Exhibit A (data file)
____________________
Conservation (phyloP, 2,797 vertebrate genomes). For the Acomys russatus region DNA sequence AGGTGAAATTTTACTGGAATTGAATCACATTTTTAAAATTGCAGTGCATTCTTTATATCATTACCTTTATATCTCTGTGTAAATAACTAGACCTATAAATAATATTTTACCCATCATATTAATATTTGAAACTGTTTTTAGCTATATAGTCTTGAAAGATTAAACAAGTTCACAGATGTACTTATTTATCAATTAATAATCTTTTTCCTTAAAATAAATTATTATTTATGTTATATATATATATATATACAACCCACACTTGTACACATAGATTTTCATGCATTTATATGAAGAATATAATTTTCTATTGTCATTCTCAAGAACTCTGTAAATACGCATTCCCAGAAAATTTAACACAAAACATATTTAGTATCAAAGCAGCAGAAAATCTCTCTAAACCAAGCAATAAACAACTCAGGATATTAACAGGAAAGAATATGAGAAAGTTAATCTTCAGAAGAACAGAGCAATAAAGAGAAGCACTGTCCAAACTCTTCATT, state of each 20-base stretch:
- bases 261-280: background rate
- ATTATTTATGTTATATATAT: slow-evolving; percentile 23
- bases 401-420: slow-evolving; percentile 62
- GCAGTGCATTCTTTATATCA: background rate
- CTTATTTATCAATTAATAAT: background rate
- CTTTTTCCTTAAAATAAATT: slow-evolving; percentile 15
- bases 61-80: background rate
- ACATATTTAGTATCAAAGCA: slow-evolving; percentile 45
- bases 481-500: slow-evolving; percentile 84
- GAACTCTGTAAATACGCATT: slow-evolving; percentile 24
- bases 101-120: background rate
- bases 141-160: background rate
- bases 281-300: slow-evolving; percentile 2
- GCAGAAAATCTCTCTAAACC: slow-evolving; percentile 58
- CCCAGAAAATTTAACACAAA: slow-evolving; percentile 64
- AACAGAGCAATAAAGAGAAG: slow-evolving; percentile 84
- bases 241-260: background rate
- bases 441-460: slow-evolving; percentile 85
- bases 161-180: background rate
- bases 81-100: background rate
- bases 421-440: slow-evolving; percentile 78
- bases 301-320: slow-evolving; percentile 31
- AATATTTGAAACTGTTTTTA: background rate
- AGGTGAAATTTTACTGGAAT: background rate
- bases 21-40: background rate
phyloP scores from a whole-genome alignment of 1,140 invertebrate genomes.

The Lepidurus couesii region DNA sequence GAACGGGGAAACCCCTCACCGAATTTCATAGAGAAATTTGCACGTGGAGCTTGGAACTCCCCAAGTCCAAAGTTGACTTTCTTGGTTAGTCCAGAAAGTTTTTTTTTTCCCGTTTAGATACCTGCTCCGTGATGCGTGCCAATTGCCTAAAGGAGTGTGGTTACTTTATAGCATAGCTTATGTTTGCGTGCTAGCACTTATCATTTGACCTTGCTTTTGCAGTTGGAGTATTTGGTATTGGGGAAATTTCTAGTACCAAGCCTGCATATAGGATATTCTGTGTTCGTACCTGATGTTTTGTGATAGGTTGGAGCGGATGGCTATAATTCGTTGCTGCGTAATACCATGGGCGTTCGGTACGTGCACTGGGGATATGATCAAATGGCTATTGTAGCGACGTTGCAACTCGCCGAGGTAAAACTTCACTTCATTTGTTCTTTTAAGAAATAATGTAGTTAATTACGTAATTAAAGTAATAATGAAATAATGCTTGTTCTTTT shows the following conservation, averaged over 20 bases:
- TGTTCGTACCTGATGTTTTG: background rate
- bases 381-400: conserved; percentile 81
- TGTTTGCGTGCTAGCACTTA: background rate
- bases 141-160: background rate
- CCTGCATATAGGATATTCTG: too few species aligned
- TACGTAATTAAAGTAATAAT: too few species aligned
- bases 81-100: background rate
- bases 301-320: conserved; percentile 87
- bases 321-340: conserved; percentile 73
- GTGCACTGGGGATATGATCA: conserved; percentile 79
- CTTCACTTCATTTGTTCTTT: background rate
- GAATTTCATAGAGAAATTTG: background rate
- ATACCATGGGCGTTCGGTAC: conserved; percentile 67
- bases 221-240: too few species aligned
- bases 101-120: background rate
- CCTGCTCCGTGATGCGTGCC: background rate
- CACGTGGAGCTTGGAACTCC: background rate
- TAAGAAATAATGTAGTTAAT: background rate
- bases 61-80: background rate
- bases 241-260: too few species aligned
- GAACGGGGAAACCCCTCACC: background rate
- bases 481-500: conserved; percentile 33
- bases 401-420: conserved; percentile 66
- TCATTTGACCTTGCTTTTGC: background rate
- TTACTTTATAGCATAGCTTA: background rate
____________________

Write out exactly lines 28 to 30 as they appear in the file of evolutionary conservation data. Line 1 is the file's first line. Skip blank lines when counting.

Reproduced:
The Lepidurus couesii region DNA sequence GAACGGGGAAACCCCTCACCGAATTTCATAGAGAAATTTGCACGTGGAGCTTGGAACTCCCCAAGTCCAAAGTTGACTTTCTTGGTTAGTCCAGAAAGTTTTTTTTTTCCCGTTTAGATACCTGCTCCGTGATGCGTGCCAATTGCCTAAAGGAGTGTGGTTACTTTATAGCATAGCTTATGTTTGCGTGCTAGCACTTATCATTTGACCTTGCTTTTGCAGTTGGAGTATTTGGTATTGGGGAAATTTCTAGTACCAAGCCTGCATATAGGATATTCTGTGTTCGTACCTGATGTTTTGTGATAGGTTGGAGCGGATGGCTATAATTCGTTGCTGCGTAATACCATGGGCGTTCGGTACGTGCACTGGGGATATGATCAAATGGCTATTGTAGCGACGTTGCAACTCGCCGAGGTAAAACTTCACTTCATTTGTTCTTTTAAGAAATAATGTAGTTAATTACGTAATTAAAGTAATAATGAAATAATGCTTGTTCTTTT shows the following conservation, averaged over 20 bases:
- TGTTCGTACCTGATGTTTTG: background rate
- bases 381-400: conserved; percentile 81